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cog (4665)

Journal of cog (4665)

Monday July 18, 2005
01:06 PM

Is that the ISS?

[ #25769 ]

There's something in the sky.

It shows up by dusk, before stars can be seen.

It's the (apparent) size of a start.

It is not a start, as it is not twinkling.

It is not Mars, as it is not red.

And somehow I don't think it's Venus either, because I can see it more easily than Venus.

The thing is, a couple of years ago, I saw on TV that the ISS would be seen from the ground when it would be completed. Months passed, perhaps even a year or more, as I wasn't counting, and then I started seeing that thing...

It's weird, because most of the time it can be seen even when no other stars can, and I've always been the kind of guy who looks constantly at the sky by night, so it is not likely that I've missed that thing for so many years and suddenly keep on noticing it every single day. Er... night.

Well, not every night, of course. There are nights when I don't have the opportunity to see the sky, be it because I'm inside walls or just because the weather won't let me.

Anyway, the question is:

Is that the ISS?

Can the ISS really be seen from the ground?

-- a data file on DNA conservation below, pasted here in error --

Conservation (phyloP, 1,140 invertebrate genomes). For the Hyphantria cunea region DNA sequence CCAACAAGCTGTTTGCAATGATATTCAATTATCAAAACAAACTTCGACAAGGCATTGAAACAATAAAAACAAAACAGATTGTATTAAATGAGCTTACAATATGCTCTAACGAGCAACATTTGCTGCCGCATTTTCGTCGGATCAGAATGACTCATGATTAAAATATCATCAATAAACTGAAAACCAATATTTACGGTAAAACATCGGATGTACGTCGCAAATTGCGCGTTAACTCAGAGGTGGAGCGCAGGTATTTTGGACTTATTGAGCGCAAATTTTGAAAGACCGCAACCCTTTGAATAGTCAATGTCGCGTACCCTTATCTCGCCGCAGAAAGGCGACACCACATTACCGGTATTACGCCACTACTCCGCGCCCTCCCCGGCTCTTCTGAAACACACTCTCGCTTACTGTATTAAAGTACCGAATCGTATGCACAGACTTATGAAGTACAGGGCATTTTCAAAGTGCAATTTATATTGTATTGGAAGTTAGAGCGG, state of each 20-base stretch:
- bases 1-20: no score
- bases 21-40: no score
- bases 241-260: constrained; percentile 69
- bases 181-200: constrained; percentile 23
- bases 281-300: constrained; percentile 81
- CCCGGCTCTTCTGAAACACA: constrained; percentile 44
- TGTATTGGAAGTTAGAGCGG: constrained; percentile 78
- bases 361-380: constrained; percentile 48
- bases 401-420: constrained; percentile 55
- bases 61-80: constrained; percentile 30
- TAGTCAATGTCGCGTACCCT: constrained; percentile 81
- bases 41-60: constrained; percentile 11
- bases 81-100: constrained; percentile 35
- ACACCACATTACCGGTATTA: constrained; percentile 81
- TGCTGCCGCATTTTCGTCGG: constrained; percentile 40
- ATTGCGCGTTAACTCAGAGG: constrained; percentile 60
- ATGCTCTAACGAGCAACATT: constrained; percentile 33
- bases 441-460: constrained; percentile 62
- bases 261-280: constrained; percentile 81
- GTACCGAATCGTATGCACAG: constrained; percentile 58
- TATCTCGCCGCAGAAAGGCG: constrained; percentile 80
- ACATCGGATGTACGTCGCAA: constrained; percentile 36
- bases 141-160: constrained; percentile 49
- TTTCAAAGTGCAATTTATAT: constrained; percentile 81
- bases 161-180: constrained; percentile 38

Is that really an astronaut waving at me?

To somebody else?

OK, you get the point :-)

Any well-informed geek reading this? :-)

TIA

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  • My guess is that it is in fact Venus. Were it the ISS, it would not be relatively stationary with respect to the sun. You didn't actually say that it was always in the same place when you saw it, but I infer from

    It shows up by dusk, before stars can be seen.

    that it is at least always above the horizon at about dusk. The thing is, Venus is (currently) pretty well above the horizon at just around dusk. The International Space Station would be moving, noticeably even to the naked eye. You would,

    • I don't know how fast it moves, but it definitely changes places.
      • Noticeably as you watch it, or just from day to day? Venus is a fast-moving planet: you'd notice a change in position from day to day, but not from second to second like the ISS.
        • I remember there was a night when I saw it moving really fast. Not that I could keep track of it moving, but each time I'd look at it it seemed to be in a different position. And eventually it was on top of the ocean, while before it was above Europe. That was one of the things that made me notice it.

          But usually it seems to be on the same place...

          I'm confused :-\ I don't think this makes any sense at all...

          Is the ISS *always* moving?

          I think I need to take a picture of whatever I'm seeing...
          • Yeah, always. The ISS has to remain moving at the same speed because of the orbit it's in.

            As for Venus, since it's always near the horizon (since it's always near the sun, whether in the evening or morning), the change in its apparent position due to the rotation of the earth could well be noticeable. But if it's "moving" at the same speed as the sun, it's not moving at all.